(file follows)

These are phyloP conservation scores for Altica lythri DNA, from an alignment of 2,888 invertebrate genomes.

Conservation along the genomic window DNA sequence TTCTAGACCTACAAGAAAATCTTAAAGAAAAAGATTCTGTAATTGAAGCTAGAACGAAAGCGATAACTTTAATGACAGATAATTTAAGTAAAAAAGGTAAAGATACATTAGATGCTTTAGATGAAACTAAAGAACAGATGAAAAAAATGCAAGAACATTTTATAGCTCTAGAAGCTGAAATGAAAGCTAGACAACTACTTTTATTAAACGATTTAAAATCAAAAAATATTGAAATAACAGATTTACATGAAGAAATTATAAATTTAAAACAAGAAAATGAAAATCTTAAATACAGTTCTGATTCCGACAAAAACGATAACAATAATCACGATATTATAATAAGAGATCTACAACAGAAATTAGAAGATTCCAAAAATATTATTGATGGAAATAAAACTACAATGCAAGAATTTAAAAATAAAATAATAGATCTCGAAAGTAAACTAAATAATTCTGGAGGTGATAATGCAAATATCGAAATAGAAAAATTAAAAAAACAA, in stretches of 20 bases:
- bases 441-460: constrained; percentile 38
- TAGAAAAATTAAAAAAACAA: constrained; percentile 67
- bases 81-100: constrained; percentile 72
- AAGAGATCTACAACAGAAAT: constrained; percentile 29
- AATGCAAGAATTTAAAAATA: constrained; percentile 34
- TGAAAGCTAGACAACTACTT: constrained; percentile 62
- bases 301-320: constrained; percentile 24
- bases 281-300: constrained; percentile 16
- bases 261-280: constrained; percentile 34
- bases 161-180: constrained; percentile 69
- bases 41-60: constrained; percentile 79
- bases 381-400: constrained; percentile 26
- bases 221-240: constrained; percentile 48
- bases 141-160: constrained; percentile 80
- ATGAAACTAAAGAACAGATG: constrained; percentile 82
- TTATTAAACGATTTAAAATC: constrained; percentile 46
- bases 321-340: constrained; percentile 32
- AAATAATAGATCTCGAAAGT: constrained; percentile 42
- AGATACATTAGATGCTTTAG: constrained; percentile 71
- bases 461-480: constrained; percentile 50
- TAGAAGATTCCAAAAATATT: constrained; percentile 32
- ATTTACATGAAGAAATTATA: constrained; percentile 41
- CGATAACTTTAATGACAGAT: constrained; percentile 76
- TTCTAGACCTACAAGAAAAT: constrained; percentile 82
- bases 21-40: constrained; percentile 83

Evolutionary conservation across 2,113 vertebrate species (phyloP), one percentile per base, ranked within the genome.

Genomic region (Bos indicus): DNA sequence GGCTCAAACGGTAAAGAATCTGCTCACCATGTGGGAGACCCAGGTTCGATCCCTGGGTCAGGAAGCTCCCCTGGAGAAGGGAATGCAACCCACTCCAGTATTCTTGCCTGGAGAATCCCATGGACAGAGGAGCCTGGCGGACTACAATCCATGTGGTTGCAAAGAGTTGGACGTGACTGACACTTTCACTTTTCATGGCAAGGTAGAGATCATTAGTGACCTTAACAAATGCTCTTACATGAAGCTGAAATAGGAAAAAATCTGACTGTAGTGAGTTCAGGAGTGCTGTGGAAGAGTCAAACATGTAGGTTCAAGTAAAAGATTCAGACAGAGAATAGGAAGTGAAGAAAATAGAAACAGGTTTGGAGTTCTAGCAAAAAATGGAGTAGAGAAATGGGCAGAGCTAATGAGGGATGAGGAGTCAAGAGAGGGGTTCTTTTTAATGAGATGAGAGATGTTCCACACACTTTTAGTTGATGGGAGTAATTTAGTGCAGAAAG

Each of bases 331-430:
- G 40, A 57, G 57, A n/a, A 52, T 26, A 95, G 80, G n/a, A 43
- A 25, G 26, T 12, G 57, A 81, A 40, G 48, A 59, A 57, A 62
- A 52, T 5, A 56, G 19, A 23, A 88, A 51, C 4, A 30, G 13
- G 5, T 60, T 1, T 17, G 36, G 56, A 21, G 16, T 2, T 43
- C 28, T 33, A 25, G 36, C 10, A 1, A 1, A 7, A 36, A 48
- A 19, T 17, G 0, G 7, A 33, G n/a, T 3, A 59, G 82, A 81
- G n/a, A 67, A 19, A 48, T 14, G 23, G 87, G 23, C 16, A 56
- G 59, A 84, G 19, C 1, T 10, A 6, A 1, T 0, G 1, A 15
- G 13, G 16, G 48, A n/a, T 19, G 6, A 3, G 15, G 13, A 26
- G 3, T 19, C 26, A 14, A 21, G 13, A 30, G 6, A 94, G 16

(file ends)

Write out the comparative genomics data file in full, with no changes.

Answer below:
These are phyloP conservation scores for Altica lythri DNA, from an alignment of 2,888 invertebrate genomes.

Conservation along the genomic window DNA sequence TTCTAGACCTACAAGAAAATCTTAAAGAAAAAGATTCTGTAATTGAAGCTAGAACGAAAGCGATAACTTTAATGACAGATAATTTAAGTAAAAAAGGTAAAGATACATTAGATGCTTTAGATGAAACTAAAGAACAGATGAAAAAAATGCAAGAACATTTTATAGCTCTAGAAGCTGAAATGAAAGCTAGACAACTACTTTTATTAAACGATTTAAAATCAAAAAATATTGAAATAACAGATTTACATGAAGAAATTATAAATTTAAAACAAGAAAATGAAAATCTTAAATACAGTTCTGATTCCGACAAAAACGATAACAATAATCACGATATTATAATAAGAGATCTACAACAGAAATTAGAAGATTCCAAAAATATTATTGATGGAAATAAAACTACAATGCAAGAATTTAAAAATAAAATAATAGATCTCGAAAGTAAACTAAATAATTCTGGAGGTGATAATGCAAATATCGAAATAGAAAAATTAAAAAAACAA, in stretches of 20 bases:
- bases 441-460: constrained; percentile 38
- TAGAAAAATTAAAAAAACAA: constrained; percentile 67
- bases 81-100: constrained; percentile 72
- AAGAGATCTACAACAGAAAT: constrained; percentile 29
- AATGCAAGAATTTAAAAATA: constrained; percentile 34
- TGAAAGCTAGACAACTACTT: constrained; percentile 62
- bases 301-320: constrained; percentile 24
- bases 281-300: constrained; percentile 16
- bases 261-280: constrained; percentile 34
- bases 161-180: constrained; percentile 69
- bases 41-60: constrained; percentile 79
- bases 381-400: constrained; percentile 26
- bases 221-240: constrained; percentile 48
- bases 141-160: constrained; percentile 80
- ATGAAACTAAAGAACAGATG: constrained; percentile 82
- TTATTAAACGATTTAAAATC: constrained; percentile 46
- bases 321-340: constrained; percentile 32
- AAATAATAGATCTCGAAAGT: constrained; percentile 42
- AGATACATTAGATGCTTTAG: constrained; percentile 71
- bases 461-480: constrained; percentile 50
- TAGAAGATTCCAAAAATATT: constrained; percentile 32
- ATTTACATGAAGAAATTATA: constrained; percentile 41
- CGATAACTTTAATGACAGAT: constrained; percentile 76
- TTCTAGACCTACAAGAAAAT: constrained; percentile 82
- bases 21-40: constrained; percentile 83

Evolutionary conservation across 2,113 vertebrate species (phyloP), one percentile per base, ranked within the genome.

Genomic region (Bos indicus): DNA sequence GGCTCAAACGGTAAAGAATCTGCTCACCATGTGGGAGACCCAGGTTCGATCCCTGGGTCAGGAAGCTCCCCTGGAGAAGGGAATGCAACCCACTCCAGTATTCTTGCCTGGAGAATCCCATGGACAGAGGAGCCTGGCGGACTACAATCCATGTGGTTGCAAAGAGTTGGACGTGACTGACACTTTCACTTTTCATGGCAAGGTAGAGATCATTAGTGACCTTAACAAATGCTCTTACATGAAGCTGAAATAGGAAAAAATCTGACTGTAGTGAGTTCAGGAGTGCTGTGGAAGAGTCAAACATGTAGGTTCAAGTAAAAGATTCAGACAGAGAATAGGAAGTGAAGAAAATAGAAACAGGTTTGGAGTTCTAGCAAAAAATGGAGTAGAGAAATGGGCAGAGCTAATGAGGGATGAGGAGTCAAGAGAGGGGTTCTTTTTAATGAGATGAGAGATGTTCCACACACTTTTAGTTGATGGGAGTAATTTAGTGCAGAAAG

Each of bases 331-430:
- G 40, A 57, G 57, A n/a, A 52, T 26, A 95, G 80, G n/a, A 43
- A 25, G 26, T 12, G 57, A 81, A 40, G 48, A 59, A 57, A 62
- A 52, T 5, A 56, G 19, A 23, A 88, A 51, C 4, A 30, G 13
- G 5, T 60, T 1, T 17, G 36, G 56, A 21, G 16, T 2, T 43
- C 28, T 33, A 25, G 36, C 10, A 1, A 1, A 7, A 36, A 48
- A 19, T 17, G 0, G 7, A 33, G n/a, T 3, A 59, G 82, A 81
- G n/a, A 67, A 19, A 48, T 14, G 23, G 87, G 23, C 16, A 56
- G 59, A 84, G 19, C 1, T 10, A 6, A 1, T 0, G 1, A 15
- G 13, G 16, G 48, A n/a, T 19, G 6, A 3, G 15, G 13, A 26
- G 3, T 19, C 26, A 14, A 21, G 13, A 30, G 6, A 94, G 16